Set in Indonesia, The Year of Livingly Dangerously is based on the real events that occurred in the country in 1965. The story revolves around Guy Hamilton, who has arrived in Jakarta on his first overseas posting for the Australian Broadcasting Service. Having had no time to build relationships or contacts, he stumbles around the city, attempting to cover the political tensions that are daily increasing. He is eventually taken under the wing of a small but well-connected Chinese-Australian cameraman, Billy Kwan, who recognises great potential in Hamilton. Hamilton is groomed by Kwan, who then sets up exclusive interviews for him while also engineering a romance with Jill Bryant, the young assistant at the British Embassy. Bryant warns Hamilton that violence is about to break out between right-wing factions and the Communist Party of Indonesia, but he pursues the story anyway. Billy Kwan, disheartened by all the people he once believed in, decides to make a public protest against President Sukarno. When the situation eventually escalates into violence, Hamilton is caught between his career ambitions, his conscience, and his feelings for Jill Bryant.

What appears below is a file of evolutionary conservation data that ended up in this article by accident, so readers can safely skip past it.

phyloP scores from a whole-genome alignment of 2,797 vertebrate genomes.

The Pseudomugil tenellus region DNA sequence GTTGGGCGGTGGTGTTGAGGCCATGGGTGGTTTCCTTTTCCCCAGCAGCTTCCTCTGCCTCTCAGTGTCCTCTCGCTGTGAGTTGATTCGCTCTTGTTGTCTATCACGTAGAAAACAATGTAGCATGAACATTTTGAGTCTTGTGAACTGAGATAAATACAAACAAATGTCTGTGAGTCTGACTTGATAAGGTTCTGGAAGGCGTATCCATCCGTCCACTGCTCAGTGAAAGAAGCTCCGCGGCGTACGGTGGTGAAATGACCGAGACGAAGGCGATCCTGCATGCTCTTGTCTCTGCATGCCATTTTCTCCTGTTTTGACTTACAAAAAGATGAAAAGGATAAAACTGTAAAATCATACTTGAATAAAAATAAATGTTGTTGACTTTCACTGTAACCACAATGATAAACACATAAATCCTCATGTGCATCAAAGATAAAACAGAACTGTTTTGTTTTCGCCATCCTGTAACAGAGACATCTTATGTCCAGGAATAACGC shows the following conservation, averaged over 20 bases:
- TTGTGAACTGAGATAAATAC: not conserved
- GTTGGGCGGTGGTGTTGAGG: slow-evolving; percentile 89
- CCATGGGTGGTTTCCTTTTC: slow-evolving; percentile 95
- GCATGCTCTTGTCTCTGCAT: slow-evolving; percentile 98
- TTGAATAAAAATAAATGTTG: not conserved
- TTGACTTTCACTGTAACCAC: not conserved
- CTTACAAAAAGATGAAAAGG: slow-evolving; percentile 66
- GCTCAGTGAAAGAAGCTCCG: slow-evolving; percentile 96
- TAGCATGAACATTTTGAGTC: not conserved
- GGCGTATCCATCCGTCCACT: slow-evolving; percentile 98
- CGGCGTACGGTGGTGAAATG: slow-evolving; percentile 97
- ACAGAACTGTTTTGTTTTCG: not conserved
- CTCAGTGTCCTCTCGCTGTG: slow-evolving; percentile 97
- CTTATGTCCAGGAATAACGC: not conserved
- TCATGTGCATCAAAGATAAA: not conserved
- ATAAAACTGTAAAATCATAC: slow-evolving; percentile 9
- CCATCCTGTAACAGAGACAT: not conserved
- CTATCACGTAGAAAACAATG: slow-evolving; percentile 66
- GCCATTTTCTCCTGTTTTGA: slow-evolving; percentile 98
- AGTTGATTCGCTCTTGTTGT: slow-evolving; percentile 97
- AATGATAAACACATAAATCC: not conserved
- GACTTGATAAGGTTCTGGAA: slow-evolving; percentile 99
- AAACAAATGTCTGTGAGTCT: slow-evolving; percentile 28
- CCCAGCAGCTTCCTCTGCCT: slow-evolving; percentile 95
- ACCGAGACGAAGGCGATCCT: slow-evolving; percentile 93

'Many films of the Australian New Wave (or Australian film renaissance) of the 1970s and 1980s can be defined as gothic, especially following Jonathan Rayner’s suggestion that “Instead of a genre, Australian Gothic represents a mode, a stance and an atmosphere, after the fashion of American Film Noir, with the appellation suggesting the inclusion of horrific and fantastic materials comparable to those of Gothic literature” (25). The American comparison is revealing. The 400 or so film productions of the Australian New Wave emerged, not in a vacuum, but in an increasingly connected and inter-mixed international space (Godden). Putatively discrete national cinemas weave in and out of each other on many levels. One such level concerns the reception critics give to films. This article will drill down to the level of the reception of two examples of Australian gothic film-making by two well-known American critics. Rayner’s comparison of Australian gothic with American film noir is useful; however, it begs the question of how American critics such as Pauline Kael and Andrew Sarris influentially shaped the reception of Australian gothic in America and in other locations (such as Australia itself) where their reviews found an audience either at the time or afterwards. The significance of the present article rests on the fact that, as William McClain observes, following in Rick Altman’s footsteps, “critics form one of the key material institutions that support generic formations” (54). This article nurtures the suggestion that knowing how Australian gothic cinema was shaped, in its infancy, in the increasingly important American market (a market of both commerce and ideas) might usefully inform revisionist studies of Australian cinema as a national mode.' (Introduction)